Mark Fingar’s experience has taught him all about taking photos of firearms with a smartphone. He recommends not getting caught up with upgrading to a smartphone with more megapixels because some smartphones have fewer megapixels but are equipped with a better sensor, making photographs better.
Fingar recommends keeping a lens cloth on hand to wipe away the dust and dirt that easily collects on smartphones. Avoiding scratches is paramount because it permanently damages the quality of the camera lens. Also, avoid cleaning a rifle with a lens cloth because the firearm will get grease on the cloth. A paintbrush and a can of compressed air works great. If not on hand, an old t-shirt also works.
Photography is all about using reflected light to capture the perfect photo. Fingar explains that firearms are works of art, made up of flats, curves, and various details. Cast light across the firearm, not at it, especially when taking photos of black rifles. Lay the rifle down with the sun in front of it or slightly off to the side so the light glances off the rifle back to the camera lens. The ball should be the light source, with the rifle as the sidewall, and the lens as the corner pocket.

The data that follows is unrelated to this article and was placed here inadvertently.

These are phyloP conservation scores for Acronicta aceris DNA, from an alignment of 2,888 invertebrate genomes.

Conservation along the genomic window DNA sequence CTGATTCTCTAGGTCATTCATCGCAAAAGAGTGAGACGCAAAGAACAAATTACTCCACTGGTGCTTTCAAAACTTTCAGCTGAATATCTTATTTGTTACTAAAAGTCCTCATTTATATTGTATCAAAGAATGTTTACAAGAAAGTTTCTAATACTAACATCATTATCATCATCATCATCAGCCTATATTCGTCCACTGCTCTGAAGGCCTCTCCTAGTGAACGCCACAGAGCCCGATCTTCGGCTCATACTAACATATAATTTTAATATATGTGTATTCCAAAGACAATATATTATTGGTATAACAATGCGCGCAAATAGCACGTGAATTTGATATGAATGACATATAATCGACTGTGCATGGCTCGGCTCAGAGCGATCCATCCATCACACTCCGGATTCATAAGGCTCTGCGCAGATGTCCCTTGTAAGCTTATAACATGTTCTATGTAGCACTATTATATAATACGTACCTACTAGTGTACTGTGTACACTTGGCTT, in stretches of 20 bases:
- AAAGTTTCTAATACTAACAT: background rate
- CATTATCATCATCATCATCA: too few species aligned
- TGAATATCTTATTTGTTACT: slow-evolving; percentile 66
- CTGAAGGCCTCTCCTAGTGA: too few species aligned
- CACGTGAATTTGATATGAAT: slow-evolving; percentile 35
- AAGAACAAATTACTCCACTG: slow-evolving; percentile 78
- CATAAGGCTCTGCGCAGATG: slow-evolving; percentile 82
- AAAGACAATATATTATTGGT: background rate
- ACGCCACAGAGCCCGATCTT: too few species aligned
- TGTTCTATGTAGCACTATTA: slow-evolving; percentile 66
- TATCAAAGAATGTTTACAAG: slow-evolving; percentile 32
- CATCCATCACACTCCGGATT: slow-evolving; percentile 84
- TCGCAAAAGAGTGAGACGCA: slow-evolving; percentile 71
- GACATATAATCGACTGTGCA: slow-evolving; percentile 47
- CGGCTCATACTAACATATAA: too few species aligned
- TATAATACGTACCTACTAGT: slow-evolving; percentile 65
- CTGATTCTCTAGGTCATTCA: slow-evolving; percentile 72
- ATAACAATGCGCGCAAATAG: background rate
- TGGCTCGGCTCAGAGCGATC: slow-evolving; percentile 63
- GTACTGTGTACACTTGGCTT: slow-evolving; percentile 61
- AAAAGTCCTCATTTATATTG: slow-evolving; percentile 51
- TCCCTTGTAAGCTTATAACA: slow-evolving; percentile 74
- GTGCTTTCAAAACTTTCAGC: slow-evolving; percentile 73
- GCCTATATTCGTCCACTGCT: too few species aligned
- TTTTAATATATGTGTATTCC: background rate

Sources of light are important. Fingar advises to never use the phone’s flashlight feature for photography, but a regular flashlight works fine. He also recommends the sun, car headlights, headlamps, or even candles. Avoid shots that are too deep or too harsh. Use a piece of white poster board or foam core to reflect light into the shadows. Proper lighting is key.
Once skilled with direct lighting, shadows and highlights are also good tools for a great photograph. Fingar recommends finding a shady spot under a tree or on a shaded park bench. When indoors, try bouncing light off the ceiling or use a pillowcase or white card to diffuse the light.
Fingar’s final advice relates to the photo frame and zoom settings. The perfect lighting, shadows, and highlights will be ruined if the frame shows things other than the rifle–like an empty pizza box, underwear, or feet. When zooming in on a photo, physically move forward instead of zooming the camera in because smartphone cameras have digital magnification. This crops the photo, removing detail from it, instead of focusing on specific details.
Following Mark Fingar’s tips for taking photos of firearms will improve the quality of any photograph.